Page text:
Analysis of a Student-Centered, Self-Paced Pedagogy Style for Teaching Information Systems Courses
Sharon Paranto, Hillar Neumann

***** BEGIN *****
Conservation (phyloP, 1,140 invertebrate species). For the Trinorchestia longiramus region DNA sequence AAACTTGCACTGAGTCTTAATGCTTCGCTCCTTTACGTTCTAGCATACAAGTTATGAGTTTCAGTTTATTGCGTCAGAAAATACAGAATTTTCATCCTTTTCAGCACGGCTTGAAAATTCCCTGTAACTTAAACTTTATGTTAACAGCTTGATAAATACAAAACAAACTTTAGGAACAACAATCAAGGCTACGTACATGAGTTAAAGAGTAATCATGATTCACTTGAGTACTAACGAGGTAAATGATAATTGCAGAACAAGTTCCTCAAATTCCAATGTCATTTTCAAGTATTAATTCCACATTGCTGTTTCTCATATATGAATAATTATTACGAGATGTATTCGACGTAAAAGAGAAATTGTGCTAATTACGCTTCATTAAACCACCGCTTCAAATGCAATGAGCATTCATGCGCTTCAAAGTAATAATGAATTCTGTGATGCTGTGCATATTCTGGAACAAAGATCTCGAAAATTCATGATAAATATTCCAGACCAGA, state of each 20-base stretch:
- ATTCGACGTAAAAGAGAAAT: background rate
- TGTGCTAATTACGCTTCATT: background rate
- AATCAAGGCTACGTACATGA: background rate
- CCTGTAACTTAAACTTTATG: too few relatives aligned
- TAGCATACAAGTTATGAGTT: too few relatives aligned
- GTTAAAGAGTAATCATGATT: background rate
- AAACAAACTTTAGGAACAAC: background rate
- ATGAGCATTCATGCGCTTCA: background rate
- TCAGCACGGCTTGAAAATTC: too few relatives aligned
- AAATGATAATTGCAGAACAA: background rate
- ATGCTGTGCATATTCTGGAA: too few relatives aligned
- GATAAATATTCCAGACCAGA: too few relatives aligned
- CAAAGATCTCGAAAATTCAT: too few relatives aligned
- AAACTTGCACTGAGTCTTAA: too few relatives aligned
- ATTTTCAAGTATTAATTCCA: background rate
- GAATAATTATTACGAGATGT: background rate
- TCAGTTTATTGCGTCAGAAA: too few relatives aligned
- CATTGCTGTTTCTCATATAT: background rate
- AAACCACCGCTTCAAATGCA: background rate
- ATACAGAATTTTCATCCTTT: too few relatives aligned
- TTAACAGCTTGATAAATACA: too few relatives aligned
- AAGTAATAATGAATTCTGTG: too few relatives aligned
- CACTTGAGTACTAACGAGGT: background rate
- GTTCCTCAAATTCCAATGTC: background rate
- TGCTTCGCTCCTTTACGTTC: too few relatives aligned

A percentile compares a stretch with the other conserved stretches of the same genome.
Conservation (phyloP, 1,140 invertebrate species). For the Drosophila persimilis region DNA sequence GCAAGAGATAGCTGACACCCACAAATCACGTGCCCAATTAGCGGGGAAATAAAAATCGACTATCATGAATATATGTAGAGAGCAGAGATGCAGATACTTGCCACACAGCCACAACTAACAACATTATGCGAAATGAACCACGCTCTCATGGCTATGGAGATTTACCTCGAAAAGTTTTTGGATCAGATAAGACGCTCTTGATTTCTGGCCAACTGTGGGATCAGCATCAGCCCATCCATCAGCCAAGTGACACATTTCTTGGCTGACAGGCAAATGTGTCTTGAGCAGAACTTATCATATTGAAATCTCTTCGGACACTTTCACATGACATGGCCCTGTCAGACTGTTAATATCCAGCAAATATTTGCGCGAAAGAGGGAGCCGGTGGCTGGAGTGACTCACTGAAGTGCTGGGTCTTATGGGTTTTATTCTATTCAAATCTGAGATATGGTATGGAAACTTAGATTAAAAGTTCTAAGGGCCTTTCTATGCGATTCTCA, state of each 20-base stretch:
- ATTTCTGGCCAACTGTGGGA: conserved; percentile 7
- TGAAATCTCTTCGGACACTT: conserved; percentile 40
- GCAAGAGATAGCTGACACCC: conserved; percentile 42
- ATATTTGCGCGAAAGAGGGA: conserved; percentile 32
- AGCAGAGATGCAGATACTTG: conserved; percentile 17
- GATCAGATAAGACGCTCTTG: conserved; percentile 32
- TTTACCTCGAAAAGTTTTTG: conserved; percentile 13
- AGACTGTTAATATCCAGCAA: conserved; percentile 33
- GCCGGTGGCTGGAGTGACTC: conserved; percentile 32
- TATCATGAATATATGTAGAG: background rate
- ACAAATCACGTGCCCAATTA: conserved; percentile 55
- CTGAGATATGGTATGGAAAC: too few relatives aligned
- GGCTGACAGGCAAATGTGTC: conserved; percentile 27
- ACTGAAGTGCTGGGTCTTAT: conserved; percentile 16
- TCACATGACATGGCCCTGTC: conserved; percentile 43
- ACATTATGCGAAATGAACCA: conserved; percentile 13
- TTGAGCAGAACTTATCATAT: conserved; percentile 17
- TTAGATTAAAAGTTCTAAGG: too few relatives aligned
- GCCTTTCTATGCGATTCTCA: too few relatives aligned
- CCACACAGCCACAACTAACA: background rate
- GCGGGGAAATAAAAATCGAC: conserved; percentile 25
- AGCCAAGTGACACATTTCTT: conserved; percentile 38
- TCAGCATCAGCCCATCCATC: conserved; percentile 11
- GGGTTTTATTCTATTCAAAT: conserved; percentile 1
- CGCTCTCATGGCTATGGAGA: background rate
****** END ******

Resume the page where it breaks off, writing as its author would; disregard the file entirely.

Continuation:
The entry-level skills for students enrolling in a college-level information systems course can vary widely. This paper analyzes the impact of a “student-centered” pedagogy model, in which students use a self-paced approach for learning the material in an introductory information systems course, with pre-assigned dates for lectures and for assignment/exam deadlines. This new paradigm was implemented in several sections of an introductory information systems course over a two-semester time span. Under the new model, tutorial-style textbooks were used to help students master the material, all other materials were available online, and all exams were given using a hands-on, task-oriented online testing package, which included a multiple-choice/true-false component to test student understanding of the conceptual portion of the course. An anonymous student survey was used to gain student perceptions of the level of learning that took place under the new paradigm, as well as to measure student satisfaction with the course design, and a pre-/post-test was used to provide a measure of student learning.